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KKR to sell or float German defence supplier Hensoldt - sources

KKR to sell or float German defence supplier Hensoldt - sources
FILE PHOTO: Trading information for KKR & Co is displayed on a screen on the floor of the New York Stock Exchange (NYSE) in New York, U.S., August 23, 2018. REUTERS/Brendan McDermid -
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Brendan McDermid(Reuters)
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By Arno Schuetze and Sabine Siebold

FRANKFURT/BERLIN (Reuters) – Private equity firm KKR <KKR.N> is preparing for a stock market flotation or sale of German defence supplier Hensoldt in a potential 2 billion euro (£1.9 billion) deal, people close to the matter said.

The buyout group has in recent weeks listened to bankers present options for exiting its investment, including a listing of 20-30% on the stock exchange or a sale to a defence group or private equity business next year, they said, adding KKR was expected to hire an adviser soon to help arrange a deal.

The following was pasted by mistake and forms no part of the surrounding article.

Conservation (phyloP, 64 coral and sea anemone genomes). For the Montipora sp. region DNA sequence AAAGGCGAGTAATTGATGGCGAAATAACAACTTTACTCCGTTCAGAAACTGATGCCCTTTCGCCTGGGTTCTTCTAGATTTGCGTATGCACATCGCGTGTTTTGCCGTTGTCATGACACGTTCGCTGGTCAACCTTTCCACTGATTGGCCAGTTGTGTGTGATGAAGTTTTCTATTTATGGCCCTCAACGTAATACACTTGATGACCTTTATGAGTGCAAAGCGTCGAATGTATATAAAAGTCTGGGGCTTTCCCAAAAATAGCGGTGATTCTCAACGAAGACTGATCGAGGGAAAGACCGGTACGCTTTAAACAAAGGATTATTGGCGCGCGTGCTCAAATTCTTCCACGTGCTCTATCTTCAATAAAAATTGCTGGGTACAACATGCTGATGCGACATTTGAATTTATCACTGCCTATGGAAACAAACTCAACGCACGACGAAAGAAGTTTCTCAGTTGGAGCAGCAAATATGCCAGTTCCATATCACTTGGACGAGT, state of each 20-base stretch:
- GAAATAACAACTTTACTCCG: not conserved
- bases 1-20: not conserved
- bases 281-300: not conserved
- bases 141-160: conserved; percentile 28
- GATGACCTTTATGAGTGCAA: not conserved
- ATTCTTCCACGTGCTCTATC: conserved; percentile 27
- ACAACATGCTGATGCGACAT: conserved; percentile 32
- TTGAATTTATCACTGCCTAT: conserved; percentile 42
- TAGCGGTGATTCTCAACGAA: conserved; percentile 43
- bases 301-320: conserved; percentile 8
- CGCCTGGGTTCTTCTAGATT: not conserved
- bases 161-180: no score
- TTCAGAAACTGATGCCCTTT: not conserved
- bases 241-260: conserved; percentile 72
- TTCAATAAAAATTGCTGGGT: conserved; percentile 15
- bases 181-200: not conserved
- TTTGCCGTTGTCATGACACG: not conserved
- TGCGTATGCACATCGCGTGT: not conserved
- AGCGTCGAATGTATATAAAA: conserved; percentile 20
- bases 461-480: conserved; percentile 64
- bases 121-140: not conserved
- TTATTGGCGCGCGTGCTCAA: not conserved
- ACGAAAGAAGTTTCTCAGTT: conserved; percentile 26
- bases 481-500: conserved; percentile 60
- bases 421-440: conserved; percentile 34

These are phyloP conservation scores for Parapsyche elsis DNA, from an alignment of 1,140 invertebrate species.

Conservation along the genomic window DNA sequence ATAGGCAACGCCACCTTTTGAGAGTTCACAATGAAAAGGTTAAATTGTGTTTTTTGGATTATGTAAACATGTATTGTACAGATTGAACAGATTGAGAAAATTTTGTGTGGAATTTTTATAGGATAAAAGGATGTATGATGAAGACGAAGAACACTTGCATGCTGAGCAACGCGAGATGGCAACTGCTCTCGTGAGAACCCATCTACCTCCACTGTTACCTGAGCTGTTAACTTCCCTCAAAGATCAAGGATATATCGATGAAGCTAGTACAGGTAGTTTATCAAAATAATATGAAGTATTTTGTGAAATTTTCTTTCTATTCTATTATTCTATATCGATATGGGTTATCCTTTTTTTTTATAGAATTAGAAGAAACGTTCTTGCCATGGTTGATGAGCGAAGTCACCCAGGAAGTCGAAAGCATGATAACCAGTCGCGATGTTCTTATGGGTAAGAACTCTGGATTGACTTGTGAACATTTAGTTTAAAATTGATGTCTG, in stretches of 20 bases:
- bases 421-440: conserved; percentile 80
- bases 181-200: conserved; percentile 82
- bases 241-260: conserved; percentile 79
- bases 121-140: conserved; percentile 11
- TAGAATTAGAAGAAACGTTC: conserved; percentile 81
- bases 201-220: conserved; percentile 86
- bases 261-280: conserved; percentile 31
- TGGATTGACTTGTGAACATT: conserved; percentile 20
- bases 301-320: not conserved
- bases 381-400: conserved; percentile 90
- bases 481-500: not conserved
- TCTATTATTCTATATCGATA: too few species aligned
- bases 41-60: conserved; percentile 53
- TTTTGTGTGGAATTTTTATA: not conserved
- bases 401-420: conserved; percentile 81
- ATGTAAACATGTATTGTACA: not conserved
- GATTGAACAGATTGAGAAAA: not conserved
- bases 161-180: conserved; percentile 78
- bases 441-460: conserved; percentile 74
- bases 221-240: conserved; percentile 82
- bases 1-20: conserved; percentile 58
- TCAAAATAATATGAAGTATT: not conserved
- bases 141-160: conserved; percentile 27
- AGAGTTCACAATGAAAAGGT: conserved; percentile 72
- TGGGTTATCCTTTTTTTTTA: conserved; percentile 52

KKR declined to comment.

The investor bought Airbus’s <AIR.PA> defence electronics business for 1.1 billion euros in 2016 and later rebranded it Hensoldt, naming it after a 19th century German maker of binoculars and telescopes.

The business comprises military sensors, electronic warfare equipment, avionics and optronics. It employs 4,400 staff and has annual sales of 1.1 billion euros.

Hensoldt has said it intends to double its revenues by 2022, benefiting from an expected European military spending spree.

Hensoldt’s high-tech cameras are used in products including Tornado fighter jets that fly surveillance missions over Syria and Iraq, while it also supplies radars for Eurofighter jets as well as periscopes for submarines and Leopard and Puma tanks.

The company also supplies identification systems for combat jets, night vision devices, radars for civil air traffic control and systems for civil and military efforts to counter drones.

Hensoldt is set to benefit from equipping the new Franco-German fighter jet, currently Europe’s largest defence project, which will replace Eurofighter and Rafale jets from 2040.

The group is also expected to pitch for contracts to supply the German navy’s new multi-purpose combat ship 180 and the German army’s new missile defence system.

(Reporting by Arno Schuetze and Sabine Siebold; Editing by Thomas Seythal and Mark Potter)

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